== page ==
The relationships between the proposed functions and physical models of color mixing are also discussed.
Displaying natural images on an 8-bit computer monitor
requires a substantial reduction ofphysically distinct colors. Simple minimum mean squared error quantization with 8 levels of red and green and 4 levels of blue yields poor image quality. A powerful
means to improve the subjective quality of a quantized image is error diffusion. Error diffusion works by shaping the spectrum of the display error. Considering an image in raster ordering, this is done
by adding a weighted sum of previous quantization errors to the current pixel before quantization. These weights form an error diffusion filter. We propose a method to find visually optimized error
diffusion filters for monochrome and color image display applications. The design is based on the low-pass characteristic of the contrast sensitivity of the human visual system. The filter is chosen so that a cascade of the quantization system and the observer's visualmodulation transfer function yields a whitened error spectrum. The resulting images contain mostly high-frequency components of the display error, which are less noticeable to the viewer. This corresponds well with previously published results about the visibility of halftoning patterns. An informal comparison with other error diffusion algorithms shows less artificial contouring and increased image quality.
The design, hardware implementation, and simulation of
a shift invariant pattern recognizer based on a modified higher order neural network (MHONN) is presented. When the MHONN is integrated with centroid calculation andlogarithmic spiralmapping subsystems,
translation, rotation around the optical axis, and scaling invariant pattern recognition can be achieved. The design objective is to deal with large-scale images with possible pattern deformation, noise, and highly textured backgrounds. Images are acquired with a 256 x 256 infrared sensor. We describe the theory of the MHONN, its hardware implementation, and simulation results.
A predictive vector quantization scheme exploiting the
intervector correlations of adjacent blocks (vectors) of pixels is developed. The model presented utilizes the statistical dependencies of the previously encoded pairs of adjacent blocks to predict future
blocks of picture elements. The state of the vector predictor is represented by a subcodebook composed of a finite number of code vectors. These patterns constitute the most probable candidates for encoding purposes. The entries of the subcodebook are replenished at each state employing interblock dependencies. To further increase the performance of the quantizer, the difference between predicted pixels and original image samples was vector quantized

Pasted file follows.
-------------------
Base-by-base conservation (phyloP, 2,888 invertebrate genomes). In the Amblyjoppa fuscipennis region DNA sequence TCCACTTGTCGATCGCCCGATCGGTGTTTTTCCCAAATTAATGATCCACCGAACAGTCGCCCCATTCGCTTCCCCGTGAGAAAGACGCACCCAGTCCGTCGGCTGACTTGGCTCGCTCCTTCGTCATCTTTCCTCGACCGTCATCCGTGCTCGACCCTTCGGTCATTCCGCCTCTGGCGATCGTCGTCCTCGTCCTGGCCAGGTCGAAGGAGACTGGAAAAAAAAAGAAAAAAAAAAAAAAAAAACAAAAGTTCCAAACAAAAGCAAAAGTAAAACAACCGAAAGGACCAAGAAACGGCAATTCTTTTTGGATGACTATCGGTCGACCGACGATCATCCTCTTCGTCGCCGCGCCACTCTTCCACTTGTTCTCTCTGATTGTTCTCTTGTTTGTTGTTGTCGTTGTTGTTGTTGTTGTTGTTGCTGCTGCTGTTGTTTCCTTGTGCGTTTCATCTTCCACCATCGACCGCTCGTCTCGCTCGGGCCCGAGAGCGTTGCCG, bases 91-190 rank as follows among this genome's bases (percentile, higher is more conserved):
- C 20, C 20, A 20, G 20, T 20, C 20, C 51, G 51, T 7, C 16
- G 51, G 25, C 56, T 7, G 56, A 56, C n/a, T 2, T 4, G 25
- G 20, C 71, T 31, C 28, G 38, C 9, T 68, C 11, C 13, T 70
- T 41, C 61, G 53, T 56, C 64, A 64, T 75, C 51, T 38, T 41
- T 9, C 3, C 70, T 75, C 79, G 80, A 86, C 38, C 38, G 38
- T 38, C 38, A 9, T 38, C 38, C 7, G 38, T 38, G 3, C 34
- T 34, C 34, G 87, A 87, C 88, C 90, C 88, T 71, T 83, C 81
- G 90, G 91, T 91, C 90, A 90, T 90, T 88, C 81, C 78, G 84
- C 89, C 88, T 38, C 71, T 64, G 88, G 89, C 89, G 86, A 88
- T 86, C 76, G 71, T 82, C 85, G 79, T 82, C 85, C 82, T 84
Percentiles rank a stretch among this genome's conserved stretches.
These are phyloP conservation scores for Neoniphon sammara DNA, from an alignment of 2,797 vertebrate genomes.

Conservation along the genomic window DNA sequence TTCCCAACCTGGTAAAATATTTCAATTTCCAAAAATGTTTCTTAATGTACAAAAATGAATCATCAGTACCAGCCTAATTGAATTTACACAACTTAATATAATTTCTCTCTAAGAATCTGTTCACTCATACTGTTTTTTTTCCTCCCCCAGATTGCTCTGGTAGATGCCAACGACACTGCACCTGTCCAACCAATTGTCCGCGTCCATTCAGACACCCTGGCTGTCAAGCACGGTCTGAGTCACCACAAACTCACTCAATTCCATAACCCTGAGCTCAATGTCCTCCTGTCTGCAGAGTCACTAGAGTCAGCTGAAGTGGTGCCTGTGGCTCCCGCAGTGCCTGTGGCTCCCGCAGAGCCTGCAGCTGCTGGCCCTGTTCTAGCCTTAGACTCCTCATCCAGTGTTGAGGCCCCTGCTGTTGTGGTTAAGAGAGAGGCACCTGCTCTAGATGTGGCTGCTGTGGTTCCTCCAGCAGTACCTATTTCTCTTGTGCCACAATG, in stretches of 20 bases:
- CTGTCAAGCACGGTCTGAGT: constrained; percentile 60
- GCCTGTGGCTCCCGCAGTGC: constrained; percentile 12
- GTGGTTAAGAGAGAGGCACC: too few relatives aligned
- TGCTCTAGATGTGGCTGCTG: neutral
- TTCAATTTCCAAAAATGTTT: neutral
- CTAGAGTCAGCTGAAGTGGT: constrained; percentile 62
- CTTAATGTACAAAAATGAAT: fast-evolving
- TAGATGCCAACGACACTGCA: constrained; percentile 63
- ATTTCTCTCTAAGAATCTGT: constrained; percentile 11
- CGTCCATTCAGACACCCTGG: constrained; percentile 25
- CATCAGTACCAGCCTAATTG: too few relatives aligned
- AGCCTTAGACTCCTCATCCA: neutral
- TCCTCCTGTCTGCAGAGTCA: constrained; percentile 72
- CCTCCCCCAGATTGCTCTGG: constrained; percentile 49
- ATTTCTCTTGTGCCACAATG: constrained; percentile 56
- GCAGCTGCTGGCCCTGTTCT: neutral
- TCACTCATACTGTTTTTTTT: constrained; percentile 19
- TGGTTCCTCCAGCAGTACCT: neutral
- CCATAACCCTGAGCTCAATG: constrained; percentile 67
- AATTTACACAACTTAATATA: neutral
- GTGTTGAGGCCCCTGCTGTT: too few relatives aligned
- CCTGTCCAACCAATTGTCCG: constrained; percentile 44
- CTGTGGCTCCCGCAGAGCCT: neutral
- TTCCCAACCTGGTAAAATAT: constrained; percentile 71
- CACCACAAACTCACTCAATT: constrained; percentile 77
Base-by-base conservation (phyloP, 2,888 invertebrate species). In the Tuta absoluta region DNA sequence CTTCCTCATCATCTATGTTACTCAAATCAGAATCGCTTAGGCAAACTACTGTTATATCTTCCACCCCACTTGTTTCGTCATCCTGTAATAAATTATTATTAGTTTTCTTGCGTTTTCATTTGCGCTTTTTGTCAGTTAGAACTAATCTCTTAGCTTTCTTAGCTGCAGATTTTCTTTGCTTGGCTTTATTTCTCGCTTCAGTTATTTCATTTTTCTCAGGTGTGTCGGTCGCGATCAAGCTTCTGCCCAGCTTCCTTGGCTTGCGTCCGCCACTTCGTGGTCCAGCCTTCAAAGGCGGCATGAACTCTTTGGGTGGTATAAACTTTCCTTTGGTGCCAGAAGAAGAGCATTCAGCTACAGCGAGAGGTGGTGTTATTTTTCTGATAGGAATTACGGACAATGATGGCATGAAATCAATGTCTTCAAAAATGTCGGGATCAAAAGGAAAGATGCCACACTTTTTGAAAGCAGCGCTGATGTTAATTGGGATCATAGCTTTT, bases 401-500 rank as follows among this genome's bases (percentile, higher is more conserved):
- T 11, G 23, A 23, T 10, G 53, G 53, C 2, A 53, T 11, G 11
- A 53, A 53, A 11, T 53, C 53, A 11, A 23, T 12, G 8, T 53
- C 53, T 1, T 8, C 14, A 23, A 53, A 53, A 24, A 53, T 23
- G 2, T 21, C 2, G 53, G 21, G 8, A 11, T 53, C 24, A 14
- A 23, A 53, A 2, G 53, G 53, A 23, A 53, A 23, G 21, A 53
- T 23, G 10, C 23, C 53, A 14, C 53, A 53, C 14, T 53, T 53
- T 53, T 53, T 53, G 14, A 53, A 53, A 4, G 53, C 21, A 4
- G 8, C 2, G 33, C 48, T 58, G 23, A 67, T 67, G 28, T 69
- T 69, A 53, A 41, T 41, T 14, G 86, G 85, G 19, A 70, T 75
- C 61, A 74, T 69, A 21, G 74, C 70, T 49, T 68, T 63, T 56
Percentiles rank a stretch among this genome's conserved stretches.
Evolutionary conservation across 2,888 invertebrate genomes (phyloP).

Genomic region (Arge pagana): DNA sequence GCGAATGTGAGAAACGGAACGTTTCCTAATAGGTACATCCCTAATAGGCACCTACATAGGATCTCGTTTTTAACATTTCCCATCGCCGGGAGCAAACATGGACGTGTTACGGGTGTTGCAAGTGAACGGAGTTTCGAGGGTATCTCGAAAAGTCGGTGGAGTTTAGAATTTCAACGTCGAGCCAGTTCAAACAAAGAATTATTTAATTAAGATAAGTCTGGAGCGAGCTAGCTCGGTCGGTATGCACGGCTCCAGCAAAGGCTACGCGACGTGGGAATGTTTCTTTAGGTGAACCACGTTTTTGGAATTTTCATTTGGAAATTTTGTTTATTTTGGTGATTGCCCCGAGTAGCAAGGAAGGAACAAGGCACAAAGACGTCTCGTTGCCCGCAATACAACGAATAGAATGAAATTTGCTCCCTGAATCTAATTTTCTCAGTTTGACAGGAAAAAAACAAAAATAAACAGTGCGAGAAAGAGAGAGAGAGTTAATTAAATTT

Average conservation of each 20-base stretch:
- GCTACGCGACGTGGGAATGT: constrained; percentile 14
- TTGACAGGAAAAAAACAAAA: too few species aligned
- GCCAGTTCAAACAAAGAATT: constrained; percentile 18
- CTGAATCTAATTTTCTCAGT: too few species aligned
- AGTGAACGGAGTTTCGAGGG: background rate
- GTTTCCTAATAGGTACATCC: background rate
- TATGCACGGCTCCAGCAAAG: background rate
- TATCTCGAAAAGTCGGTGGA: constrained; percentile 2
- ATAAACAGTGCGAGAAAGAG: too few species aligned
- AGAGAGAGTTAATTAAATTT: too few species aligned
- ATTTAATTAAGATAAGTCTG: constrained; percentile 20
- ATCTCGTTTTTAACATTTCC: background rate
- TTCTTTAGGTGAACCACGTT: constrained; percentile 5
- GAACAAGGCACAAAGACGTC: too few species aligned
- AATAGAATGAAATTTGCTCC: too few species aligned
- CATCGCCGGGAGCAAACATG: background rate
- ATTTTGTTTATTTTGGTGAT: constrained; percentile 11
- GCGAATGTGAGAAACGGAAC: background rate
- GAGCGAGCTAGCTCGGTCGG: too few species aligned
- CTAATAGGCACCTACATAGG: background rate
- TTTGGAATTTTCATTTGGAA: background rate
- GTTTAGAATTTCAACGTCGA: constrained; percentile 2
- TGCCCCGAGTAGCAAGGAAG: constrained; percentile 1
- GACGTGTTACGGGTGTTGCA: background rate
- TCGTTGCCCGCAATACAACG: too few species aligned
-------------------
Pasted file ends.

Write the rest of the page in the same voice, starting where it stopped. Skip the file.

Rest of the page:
in the second stage. Excellent subjective performance and SNRs were achieved for monochrome still images, while the range of the bit rates was lower than those of memoryless vector quantization schemes.
The Joint Photographic Experts Group (JPEG) baseline
system, which is scheduled to be standardized in 1992, is applied to character images, and the characteristics of the application are investigated. The JPEG system is suitable for continuous-tone images, however, continuous-tone images are usually accompanied by characters. The image quality of characters is investigated on various magnitudes of quantization tables and the deterioration mechanisms are discussed. A method ofimage quality improvement
that is accomplished by density transformation after decoding is proposed and its effects are confirmed.
Progressive transmission of images based on the lapped
orthogonal transform (LOT), adaptive classification, and human visual sensitivity (HVS) weighting is proposed. HVS weighting for LOT basis functions is developed. This technique is quite general and can be applied to any orthogonal transform. The method is compared with discrete cosine transform (DCT)-based progressive image transmission (PIT). It is shown that LOT-based PIT yields subjectively improved images compared to those based on DCT. This is consistent with the reduction in block structure characteristic of LOT image coding.